Senior Thesis Exhibition 2022
if you draw a _____ it could be the ground features the work of fourteen undergraduate students who completed the Senior Thesis Program. This exhibition is on view May 10-23 at SMFA at Tufts. An opening reception will be held Saturday, May 21, at 5 pm
If you draw a _____ it could be the ground has grown from both introspective and outward-looking relationships between artists and their processes of making. One of the most striking aspects of this thesis cohort is the range of inspiration for all the exhibited projects. If we imagine a line, extending from inside ourselves toward the world: outside our body and into our home, our neighborhood, the Earth we live on, each artist would occupy one distinct starting point. Some artists fall in clusters together on this imagined line:
Under Selfhood, we look toward the relationships to ourselves as source material to embrace the contradictions of life, thus inventing new spaces, between consciousness and dreams, being held and confined, the everyday and the personal, loneliness and self-contentment. Using textiles and self portraiture, these works consider what it means to love oneself, to dream, to obsessively draw oneself, and to exhibit oneself to others.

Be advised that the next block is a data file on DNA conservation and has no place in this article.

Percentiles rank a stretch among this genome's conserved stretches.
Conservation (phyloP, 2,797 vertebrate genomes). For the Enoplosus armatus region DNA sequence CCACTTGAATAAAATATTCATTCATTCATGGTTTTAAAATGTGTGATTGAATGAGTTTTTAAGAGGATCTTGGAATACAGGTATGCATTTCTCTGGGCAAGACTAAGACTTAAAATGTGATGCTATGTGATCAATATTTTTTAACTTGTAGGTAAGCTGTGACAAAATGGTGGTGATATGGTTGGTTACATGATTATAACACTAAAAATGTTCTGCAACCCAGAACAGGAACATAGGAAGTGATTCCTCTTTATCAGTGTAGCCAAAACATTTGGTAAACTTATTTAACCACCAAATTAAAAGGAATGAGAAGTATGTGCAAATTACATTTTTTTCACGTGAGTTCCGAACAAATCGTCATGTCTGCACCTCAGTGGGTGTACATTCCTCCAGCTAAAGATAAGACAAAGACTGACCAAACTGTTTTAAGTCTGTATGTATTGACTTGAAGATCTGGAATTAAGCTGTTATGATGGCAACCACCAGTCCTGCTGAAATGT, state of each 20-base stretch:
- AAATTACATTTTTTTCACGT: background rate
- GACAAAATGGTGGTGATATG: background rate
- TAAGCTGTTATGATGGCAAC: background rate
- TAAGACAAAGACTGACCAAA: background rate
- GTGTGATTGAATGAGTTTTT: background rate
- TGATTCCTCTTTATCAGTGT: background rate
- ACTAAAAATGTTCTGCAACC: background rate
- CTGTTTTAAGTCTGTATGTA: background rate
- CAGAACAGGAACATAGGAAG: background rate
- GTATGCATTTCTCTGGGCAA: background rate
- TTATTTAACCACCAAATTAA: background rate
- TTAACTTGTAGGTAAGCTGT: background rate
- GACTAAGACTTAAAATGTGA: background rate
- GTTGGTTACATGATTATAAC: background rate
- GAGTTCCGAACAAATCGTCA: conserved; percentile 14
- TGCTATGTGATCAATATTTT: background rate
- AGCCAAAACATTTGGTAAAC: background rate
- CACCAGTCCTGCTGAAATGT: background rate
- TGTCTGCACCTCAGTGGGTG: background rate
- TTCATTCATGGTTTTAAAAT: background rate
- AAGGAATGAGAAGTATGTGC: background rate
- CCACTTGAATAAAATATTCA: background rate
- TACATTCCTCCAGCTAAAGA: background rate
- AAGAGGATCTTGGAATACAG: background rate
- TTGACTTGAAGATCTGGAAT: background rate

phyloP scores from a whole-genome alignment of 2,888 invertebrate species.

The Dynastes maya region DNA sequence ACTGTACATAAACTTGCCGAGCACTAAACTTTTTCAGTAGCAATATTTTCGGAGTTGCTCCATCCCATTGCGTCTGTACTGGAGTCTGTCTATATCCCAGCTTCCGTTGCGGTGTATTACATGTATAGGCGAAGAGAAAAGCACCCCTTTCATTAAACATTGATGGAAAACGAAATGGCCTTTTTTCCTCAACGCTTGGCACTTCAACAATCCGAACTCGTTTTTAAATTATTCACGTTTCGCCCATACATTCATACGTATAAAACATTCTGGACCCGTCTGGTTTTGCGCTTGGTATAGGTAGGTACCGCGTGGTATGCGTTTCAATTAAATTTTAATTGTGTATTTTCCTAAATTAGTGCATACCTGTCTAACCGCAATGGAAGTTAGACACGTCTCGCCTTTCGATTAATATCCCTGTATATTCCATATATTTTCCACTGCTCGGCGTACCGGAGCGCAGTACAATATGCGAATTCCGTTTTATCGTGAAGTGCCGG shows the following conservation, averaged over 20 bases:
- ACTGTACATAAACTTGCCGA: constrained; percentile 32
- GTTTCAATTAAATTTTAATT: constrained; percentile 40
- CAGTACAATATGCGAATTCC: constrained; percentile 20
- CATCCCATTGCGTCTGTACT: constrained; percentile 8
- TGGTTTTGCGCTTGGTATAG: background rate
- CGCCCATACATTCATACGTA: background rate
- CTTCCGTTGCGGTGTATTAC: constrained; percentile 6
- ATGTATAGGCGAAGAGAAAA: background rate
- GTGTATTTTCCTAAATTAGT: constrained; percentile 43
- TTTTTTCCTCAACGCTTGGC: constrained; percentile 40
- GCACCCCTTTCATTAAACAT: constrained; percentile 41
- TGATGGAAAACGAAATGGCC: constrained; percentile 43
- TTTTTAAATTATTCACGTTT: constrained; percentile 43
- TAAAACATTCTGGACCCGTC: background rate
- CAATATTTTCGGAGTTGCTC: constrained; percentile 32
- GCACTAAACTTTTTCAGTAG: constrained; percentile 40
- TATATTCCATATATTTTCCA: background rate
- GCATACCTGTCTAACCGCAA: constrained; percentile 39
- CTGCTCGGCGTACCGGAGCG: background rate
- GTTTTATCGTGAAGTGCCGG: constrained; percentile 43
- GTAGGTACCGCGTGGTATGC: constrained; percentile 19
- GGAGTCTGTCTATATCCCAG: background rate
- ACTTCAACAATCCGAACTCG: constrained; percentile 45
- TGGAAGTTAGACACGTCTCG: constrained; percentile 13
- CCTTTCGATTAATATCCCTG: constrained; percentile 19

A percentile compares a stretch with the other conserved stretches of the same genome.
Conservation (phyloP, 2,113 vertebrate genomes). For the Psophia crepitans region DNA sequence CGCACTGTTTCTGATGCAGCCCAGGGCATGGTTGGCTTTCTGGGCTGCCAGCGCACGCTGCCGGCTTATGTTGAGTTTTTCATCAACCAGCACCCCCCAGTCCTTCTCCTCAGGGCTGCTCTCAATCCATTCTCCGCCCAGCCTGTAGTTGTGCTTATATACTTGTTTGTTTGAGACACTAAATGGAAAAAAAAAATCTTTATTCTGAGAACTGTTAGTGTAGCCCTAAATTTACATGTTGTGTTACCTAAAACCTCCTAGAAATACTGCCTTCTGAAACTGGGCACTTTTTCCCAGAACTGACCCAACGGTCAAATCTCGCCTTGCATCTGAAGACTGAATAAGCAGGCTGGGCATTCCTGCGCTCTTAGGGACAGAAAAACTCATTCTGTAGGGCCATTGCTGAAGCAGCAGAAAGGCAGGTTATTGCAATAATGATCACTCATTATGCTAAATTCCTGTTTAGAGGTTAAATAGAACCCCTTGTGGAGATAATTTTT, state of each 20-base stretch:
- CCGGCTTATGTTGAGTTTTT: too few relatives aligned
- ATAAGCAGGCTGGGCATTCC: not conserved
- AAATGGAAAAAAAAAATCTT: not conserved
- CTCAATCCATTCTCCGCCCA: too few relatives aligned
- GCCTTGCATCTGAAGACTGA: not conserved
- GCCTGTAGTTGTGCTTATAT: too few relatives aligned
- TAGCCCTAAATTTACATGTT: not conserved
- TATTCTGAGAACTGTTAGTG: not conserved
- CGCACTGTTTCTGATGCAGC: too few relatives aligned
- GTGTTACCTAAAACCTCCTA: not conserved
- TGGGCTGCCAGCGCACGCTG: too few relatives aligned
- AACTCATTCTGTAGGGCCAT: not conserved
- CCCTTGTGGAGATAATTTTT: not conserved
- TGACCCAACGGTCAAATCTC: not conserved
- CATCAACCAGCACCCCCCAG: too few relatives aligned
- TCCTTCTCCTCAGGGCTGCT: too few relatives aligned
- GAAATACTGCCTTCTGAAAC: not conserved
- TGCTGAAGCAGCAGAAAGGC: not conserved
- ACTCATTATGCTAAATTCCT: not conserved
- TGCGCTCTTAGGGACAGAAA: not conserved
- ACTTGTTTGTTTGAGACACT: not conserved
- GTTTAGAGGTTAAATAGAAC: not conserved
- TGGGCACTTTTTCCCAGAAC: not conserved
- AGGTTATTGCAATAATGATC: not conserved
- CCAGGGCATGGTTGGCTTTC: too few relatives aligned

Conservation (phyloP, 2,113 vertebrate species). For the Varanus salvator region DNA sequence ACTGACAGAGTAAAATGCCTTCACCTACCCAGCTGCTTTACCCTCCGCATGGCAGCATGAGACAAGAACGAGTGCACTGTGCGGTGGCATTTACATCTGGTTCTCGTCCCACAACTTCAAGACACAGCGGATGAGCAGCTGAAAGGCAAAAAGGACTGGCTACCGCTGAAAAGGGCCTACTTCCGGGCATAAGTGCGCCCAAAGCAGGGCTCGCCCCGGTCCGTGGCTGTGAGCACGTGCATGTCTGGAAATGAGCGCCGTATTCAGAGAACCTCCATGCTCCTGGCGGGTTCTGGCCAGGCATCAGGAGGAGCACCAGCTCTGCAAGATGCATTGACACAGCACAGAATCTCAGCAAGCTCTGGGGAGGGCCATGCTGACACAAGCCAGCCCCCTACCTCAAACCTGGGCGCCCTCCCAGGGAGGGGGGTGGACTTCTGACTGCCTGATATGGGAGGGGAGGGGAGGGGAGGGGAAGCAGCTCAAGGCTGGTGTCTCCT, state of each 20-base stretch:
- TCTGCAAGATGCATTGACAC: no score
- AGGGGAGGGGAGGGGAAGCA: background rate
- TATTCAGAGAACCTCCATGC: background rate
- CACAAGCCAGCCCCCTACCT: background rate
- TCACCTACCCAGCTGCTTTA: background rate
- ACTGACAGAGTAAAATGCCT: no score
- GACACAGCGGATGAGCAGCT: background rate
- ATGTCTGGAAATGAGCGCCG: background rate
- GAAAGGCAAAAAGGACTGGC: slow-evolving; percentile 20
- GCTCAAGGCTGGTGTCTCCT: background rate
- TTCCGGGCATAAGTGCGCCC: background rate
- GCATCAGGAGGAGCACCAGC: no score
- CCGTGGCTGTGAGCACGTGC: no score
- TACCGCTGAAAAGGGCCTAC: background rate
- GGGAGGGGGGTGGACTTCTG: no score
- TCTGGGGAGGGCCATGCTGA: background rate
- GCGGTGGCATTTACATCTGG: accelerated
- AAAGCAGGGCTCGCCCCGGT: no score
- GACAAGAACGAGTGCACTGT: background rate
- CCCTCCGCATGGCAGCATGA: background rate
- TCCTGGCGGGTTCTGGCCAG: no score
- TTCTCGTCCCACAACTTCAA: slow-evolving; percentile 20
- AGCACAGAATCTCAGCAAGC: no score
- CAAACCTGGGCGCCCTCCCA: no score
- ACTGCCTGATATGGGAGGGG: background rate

Our exhibition broadens in this next cluster to the self in relation to Family and by extension, domestic labor, culture and religion. Using domestic practices as their point of departure, artists investigate their place within their family dynamics. At times, works under this theme chase a closeness made impossible by the fleeting nature of childhood memories or the complex relationship between daughters and immigrant mothers.
Following the line outside of the self and the family home, some look outwards to the Materiality of the world around us. These works rely on the transformation of materials through their exposure to other natural elements or to the unpredictability of participating audience members. In turn, they reject expectations of permanence in visual art, embracing and paying homage to ephemerality, decay, and transformation.
Finally, all our experiences are inadvertently dependent on and impacted by social and political systems of Power and Control that permeate everyday life. Here we consider the complexities of contemporary democracies, surveillance states, religious extremism, and the relationship between capitalism and political power. They call us to question our own reality and complacency to systems that promote the acceptance of constant surveillance and unethical consumption.
While exhibiting artists present work that is in conversation with specific personal, familial, material or political ideas, their boundaries are subtle. Our hope is that you view the works as constantly conversing with and reacting to one another. Our inspiration might have departed from different points on this imagined line, but nonetheless is threaded into all others: our relationship to the earth is inextricably linked to unsustainable capitalist systems of consumption; our experience and memories of family are inescapably linked to our view and relationship to ourselves, to the Earth to the Divine.